Joining the SEC: The Negatives

Now it's time to discuss the potential problems with OU becoming a member of the SEC.

Three negatives of going to the SEC:

1. Leaving behind the opportunity of gaining an advantage on the West Coast recruiting grounds—Let's face it. There are really two options at this point. OU can join the Pac-10 and build a solid base on the left coast for recruiting, or it could improve its stock by becoming a part of the SEC, which is so competitive. If the Sooner program decides on the latter, they won't be playing against those teams on the West Coast on an everyday basis, and therefore they will fail to gain a stranglehold on that region of the country. However, the recruiting territory gained in the SEC region could easily make up for that.

2. Potentially losing conference ties with TexasAt the surface for Sooner fans, it might not sound like such a big deal. These two always found a way to play every year when OU was in the Big Eight and Texas was a member of the old Southwestern Athletic Conference (SWAC). But it will be harder to justify scheduling that game each season if OU played in the tough SEC. A part of what OU loses by not being in Texas' conference in terms of strength of schedule they could gain with all the other challenging opponents. So, they could certainly lose conference ties if the Sooners traveled to the SEC and Texas went elsewhere, and they potentially might not play the rivalry game every year.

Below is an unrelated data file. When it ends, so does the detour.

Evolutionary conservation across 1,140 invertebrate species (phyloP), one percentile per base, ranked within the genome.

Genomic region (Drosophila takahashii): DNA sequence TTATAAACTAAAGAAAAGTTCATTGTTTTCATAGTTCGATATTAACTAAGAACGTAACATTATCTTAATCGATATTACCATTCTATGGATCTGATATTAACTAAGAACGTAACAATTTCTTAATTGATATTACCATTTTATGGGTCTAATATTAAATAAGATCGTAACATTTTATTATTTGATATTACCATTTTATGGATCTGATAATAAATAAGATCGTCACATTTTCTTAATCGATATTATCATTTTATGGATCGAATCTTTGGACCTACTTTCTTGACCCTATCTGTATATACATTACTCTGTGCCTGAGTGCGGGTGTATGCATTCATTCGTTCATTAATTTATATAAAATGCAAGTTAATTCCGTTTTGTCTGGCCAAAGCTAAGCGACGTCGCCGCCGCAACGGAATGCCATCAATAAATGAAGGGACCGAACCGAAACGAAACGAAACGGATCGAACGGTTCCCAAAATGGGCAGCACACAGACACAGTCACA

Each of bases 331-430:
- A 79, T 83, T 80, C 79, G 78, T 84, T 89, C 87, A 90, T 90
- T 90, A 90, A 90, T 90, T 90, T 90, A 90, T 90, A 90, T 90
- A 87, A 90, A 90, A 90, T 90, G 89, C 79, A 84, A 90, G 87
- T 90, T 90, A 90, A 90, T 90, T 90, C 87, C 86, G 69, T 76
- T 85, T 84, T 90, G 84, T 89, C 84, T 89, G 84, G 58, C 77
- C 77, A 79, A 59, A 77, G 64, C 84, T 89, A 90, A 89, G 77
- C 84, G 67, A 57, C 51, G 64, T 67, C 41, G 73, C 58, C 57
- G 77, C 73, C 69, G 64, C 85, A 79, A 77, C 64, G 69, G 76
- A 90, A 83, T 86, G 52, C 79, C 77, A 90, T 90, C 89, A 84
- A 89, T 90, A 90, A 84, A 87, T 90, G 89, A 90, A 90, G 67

3. OU would have to adapt its style of play some—Again, the Sooners have historically been an excellent defensive football team with a great ground game, many times featuring the option and heavy use of the ground game offensively to control the tempo and grind it out. But in recent years, OU has moved more towards the air attack with the pro-style offense featuring gun slinging quarterbacks and speedy wide outs. In the SEC, it is a speedy, ground attack style of offense. And at the current time, OU, while it does utilize its running game efficiently (i.e. two years ago when Chris Brown and DeMarco Murray both had 1,000 plus yards), uses the air attack a lot more than the SEC. Do I think it would be that drastic of a change? No, but this is a potential negative.

Check here for the potential positives of a move to the SEC.

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